Have you ever done something to cause another person to lose trust in you? I think we’ve all been there in some shape or form whether it’s a teenager who snuck out of the house and got caught and grounded by their parents, or an employee who let their boss down, or a husband who had lied to his wife. Whatever it is, we’ve all let someone down in some way causing them to lose trust and faith in us.
But as often this may happen in our normal lives, it is an occurrence that takes place in our spiritual lives and relationship with God multiple times each and every day. This of course, is the reality of sin. Sin is, as the Catechism of the Catholic Church describes, a “failure in genuine love for God and neighbor caused by a perverse attachment to certain goods. (CCC 1849)” When we sin we offend and fail our Creator. We choose what is opposite of Him. We cast Him aside for our own wants and desires. And just as we may let down others in life through our shortcomings, we let God down in our sinfulness.
Yet in God’s perfect love and mercy, He handles our offenses and injustices vastly different than we as humans do with one another. With human beings it can usually take a long time (if ever sometimes) for a person to forgive and trust another person who has wronged them. With God, the mere acknowledgment and sorrow of our sin in the wonderful Sacrament of Reconciliation can restore our lives to Him.
The other day, I had the wonderful opportunity to experience the Sacrament of Reconciliation which has got me reflecting on the awesomeness of this sacrament. I love going to reconciliation because it’s the chance for a fresh start. It is our opportunity to be reconciled with the Father. It is the chance for the slate to be wiped clean and for our lives to truly begin again.
What’s the big deal about Reconciliation?
As human beings, we need reconciliation! We need it for our souls to survive. Reconciliation heals us of sinfulness which, especially in the cases of mortal sin, can literally kill our souls. That’s why it’s called mortal sin. It mortally wounds our souls and separates us from God. It would be like a soldier who was shot and was bleeding to death but refused to be treated because they figured that they could just heal on their own. Reconciliation is our opportunity to be healed of our disease of sin.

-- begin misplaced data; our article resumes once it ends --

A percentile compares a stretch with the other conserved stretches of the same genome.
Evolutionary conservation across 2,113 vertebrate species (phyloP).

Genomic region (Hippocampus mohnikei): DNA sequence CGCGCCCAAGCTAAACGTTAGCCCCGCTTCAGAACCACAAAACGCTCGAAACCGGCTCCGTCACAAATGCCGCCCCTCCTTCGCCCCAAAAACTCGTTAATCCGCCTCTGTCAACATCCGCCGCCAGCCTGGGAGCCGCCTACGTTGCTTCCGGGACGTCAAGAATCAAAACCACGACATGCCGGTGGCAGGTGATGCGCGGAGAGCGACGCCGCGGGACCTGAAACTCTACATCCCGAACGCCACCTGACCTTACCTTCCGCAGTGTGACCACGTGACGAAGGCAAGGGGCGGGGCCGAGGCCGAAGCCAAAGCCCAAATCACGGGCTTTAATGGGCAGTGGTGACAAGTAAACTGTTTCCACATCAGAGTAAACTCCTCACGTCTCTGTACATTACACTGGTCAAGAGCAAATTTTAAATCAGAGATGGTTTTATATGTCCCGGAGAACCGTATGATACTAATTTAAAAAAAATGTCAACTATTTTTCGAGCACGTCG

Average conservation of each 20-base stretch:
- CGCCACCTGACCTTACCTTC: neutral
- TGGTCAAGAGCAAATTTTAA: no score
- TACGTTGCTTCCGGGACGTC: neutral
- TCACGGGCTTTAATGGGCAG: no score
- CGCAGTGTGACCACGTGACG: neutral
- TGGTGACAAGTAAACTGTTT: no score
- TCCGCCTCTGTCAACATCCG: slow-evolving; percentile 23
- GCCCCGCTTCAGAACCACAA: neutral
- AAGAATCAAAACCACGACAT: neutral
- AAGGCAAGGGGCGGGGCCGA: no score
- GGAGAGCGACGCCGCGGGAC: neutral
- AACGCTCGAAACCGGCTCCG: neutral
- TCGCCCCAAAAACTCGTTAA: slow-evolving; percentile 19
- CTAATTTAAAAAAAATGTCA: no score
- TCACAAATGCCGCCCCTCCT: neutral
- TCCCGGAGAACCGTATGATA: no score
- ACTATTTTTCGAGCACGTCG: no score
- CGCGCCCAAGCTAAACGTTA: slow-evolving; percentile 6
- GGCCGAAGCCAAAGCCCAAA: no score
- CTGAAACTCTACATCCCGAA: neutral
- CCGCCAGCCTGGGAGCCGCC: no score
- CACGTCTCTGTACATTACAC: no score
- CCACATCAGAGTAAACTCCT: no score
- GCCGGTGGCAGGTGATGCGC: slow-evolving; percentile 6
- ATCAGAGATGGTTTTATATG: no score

Now I don’t know about you, but I find reconciliation to be extremely uncomfortable. It’s uncomfortable to sit in front of another person and tell him our sins, especially if they are embarrassing or humiliating. Yet as uncomfortable as this may be, this is a great beauty in this sacrament that actually unites us to Christ in a real and intimate way.
What do I mean by this? First of all, when we are in the confessional, the priest enters into persona Christi or “the person of Christ” where through the graces of his ordination, actually becomes Christ present before us. So we are not telling the priest, but actually Christ Himself. Secondly, it’s hard and humiliating to confess your sins out loud. Yet in that small amount of pain and humiliation, we participate in a small portion of the cross where Christ first took on not only the pain and humiliation of our own sinfulness, but the pain and humiliation of the sinfulness of the entire world.
Suffering is essential to healing. Think about it. When you get a cut, it’s always a good idea to wash it out with rubbing alcohol or hydrogen peroxide which can sting horribly but will eventually lead to a faster and cleaner healing. Dislocated bones need to be popped back into place to heal properly which can be extremely painful. In our spiritual lives, we need the suffering of the cross in order to die and then rise with Christ in His resurrection above our own sinfulness.
Go to Confession!
As Catholics, we do not go to confession as often as we can or as often as we should. Ask yourself this: How many times per week do you hurt someone in some way or another? And based on that, how many times each week do you have to tell that person or those people that you are sorry? I know for me it happens every day. With my wife alone I have to say sorry probably countless times per week. As often as we fail each other and have to say sorry, it pales in comparison to our failings and need to be reconciled with God. Yet for most of us, it’s seldom that we take advantage of the sacrament whether because we don’t feel we’ve done “enough” to merit confession (which is completely false), it doesn’t fit into our schedules, or we just plain don’t want to.
We need reconciliation! The Lord desires it so badly for us. Not because He “needs” us to or because he “needs” to hear us say that we are sorry. Rather we NEED Him and He wants to heal us. He wants to forgive us. He wants us to be reconciled to Him. This can only happen however if we choose.
God’s love is unfathomable. As it was stated before, it is so easy to fail someone and have them lose trust in you. Often times, it can take days, weeks, or even years to build that trust back up and be fully reconciled with someone. With God, it can literally take the 5 minutes it takes to go into the confessional, lay our sins before the Lord, receive His unconditional mercy, and be completely reconciled to Him. And what’s even better is that there is no limit on how often you can go to confession.
So if you haven’t gone to confession in awhile, go! Most churches have designated times at least once a week (most have multiple times). If it doesn’t fit into your schedule than call up your parish priest and set up an appointment. Most priests are more than happy to hear your confession! So go to confession! We all need it. Then Lord desires it from us. And there is nothing better for your life or your soul.
“’But that you may know that the Son of Man has authority on earth to forgive sins’—he then said to the paralytic, ‘Rise, pick up your stretcher, and go home.’” – Matthew 9:6